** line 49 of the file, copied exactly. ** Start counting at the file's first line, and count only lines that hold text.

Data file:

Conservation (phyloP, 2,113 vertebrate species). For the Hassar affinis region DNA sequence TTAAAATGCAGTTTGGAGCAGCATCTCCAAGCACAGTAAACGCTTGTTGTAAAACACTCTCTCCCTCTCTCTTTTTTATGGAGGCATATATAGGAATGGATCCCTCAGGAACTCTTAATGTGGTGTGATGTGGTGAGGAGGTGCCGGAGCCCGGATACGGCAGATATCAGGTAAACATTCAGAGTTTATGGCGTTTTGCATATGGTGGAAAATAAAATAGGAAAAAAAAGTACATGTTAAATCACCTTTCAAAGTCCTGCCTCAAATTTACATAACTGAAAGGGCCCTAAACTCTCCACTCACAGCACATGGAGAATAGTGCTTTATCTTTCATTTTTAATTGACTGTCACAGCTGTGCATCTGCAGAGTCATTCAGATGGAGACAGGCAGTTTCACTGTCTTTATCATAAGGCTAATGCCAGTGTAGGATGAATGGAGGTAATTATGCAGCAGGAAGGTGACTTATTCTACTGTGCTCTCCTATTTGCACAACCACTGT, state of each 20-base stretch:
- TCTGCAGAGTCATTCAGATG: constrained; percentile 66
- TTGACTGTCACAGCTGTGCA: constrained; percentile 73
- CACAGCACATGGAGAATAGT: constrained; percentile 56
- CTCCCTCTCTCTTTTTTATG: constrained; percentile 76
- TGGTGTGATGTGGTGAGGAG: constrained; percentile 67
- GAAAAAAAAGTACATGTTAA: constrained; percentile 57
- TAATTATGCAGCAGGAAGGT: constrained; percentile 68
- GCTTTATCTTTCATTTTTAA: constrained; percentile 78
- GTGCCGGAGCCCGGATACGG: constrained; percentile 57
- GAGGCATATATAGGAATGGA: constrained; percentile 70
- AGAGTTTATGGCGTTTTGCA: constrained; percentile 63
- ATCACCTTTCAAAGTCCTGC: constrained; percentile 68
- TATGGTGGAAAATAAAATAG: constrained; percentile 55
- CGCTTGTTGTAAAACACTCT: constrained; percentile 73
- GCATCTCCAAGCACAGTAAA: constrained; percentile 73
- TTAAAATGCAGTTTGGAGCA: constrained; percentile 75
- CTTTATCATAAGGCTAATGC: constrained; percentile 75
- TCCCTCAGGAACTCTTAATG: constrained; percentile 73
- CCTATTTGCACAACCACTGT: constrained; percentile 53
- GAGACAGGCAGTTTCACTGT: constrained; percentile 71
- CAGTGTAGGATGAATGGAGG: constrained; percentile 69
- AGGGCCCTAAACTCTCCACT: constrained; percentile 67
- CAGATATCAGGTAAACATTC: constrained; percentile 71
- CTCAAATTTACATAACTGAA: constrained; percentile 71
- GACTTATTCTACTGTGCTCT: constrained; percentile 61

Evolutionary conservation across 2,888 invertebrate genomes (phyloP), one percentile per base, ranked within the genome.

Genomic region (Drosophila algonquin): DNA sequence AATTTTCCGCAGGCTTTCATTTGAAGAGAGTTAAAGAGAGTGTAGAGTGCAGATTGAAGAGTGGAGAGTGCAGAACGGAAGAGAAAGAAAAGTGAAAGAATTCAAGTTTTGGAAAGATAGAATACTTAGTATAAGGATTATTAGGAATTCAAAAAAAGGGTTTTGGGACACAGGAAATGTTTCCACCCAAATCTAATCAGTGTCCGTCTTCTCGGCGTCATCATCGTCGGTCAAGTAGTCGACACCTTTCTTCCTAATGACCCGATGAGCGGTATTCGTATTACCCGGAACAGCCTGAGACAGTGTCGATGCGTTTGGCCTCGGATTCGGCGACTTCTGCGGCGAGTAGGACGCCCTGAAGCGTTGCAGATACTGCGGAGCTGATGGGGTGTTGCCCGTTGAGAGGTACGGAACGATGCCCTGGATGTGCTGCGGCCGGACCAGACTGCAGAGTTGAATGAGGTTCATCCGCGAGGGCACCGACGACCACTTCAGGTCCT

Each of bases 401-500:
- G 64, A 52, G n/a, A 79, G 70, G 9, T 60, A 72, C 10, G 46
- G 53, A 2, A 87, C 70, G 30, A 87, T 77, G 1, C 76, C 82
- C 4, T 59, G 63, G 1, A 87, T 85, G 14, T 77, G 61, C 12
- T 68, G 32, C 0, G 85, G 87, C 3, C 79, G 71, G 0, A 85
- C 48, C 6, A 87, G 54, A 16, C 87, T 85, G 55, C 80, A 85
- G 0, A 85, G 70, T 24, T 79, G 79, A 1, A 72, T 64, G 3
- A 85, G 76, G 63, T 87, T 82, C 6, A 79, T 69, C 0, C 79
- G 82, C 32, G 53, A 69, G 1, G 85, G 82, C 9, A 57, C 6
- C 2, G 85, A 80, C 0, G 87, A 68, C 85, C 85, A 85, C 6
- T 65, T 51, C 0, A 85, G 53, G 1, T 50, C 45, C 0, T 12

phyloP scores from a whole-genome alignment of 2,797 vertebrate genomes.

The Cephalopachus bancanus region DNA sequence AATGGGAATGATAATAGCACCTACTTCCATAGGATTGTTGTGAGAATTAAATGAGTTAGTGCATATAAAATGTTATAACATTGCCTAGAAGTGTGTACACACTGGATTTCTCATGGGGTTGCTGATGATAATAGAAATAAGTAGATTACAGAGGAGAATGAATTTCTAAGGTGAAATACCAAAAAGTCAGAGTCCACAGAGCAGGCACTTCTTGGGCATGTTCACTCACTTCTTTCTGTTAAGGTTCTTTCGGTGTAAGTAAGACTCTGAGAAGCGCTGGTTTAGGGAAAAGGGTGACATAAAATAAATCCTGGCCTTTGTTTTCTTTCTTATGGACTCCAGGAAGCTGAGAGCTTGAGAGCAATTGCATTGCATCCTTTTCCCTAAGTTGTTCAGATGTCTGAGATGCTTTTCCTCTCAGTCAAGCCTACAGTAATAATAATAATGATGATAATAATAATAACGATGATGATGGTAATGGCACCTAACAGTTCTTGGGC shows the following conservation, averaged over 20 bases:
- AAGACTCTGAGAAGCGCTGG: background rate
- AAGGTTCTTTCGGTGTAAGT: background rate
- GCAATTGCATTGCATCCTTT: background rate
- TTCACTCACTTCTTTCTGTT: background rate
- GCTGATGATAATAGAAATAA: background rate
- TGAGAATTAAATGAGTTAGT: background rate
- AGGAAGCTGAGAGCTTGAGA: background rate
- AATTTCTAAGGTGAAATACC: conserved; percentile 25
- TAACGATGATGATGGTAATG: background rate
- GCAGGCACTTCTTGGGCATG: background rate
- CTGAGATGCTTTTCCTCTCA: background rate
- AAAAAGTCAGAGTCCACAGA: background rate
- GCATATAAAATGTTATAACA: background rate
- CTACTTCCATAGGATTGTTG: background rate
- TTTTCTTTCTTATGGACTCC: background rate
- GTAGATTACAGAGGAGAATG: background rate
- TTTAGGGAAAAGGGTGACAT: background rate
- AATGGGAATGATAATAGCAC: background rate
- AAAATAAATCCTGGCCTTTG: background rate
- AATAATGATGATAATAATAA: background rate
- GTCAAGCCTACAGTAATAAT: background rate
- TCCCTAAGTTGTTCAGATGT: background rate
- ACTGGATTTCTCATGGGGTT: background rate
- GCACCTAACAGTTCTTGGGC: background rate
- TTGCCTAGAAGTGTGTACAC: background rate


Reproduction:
- AATTTCTAAGGTGAAATACC: conserved; percentile 25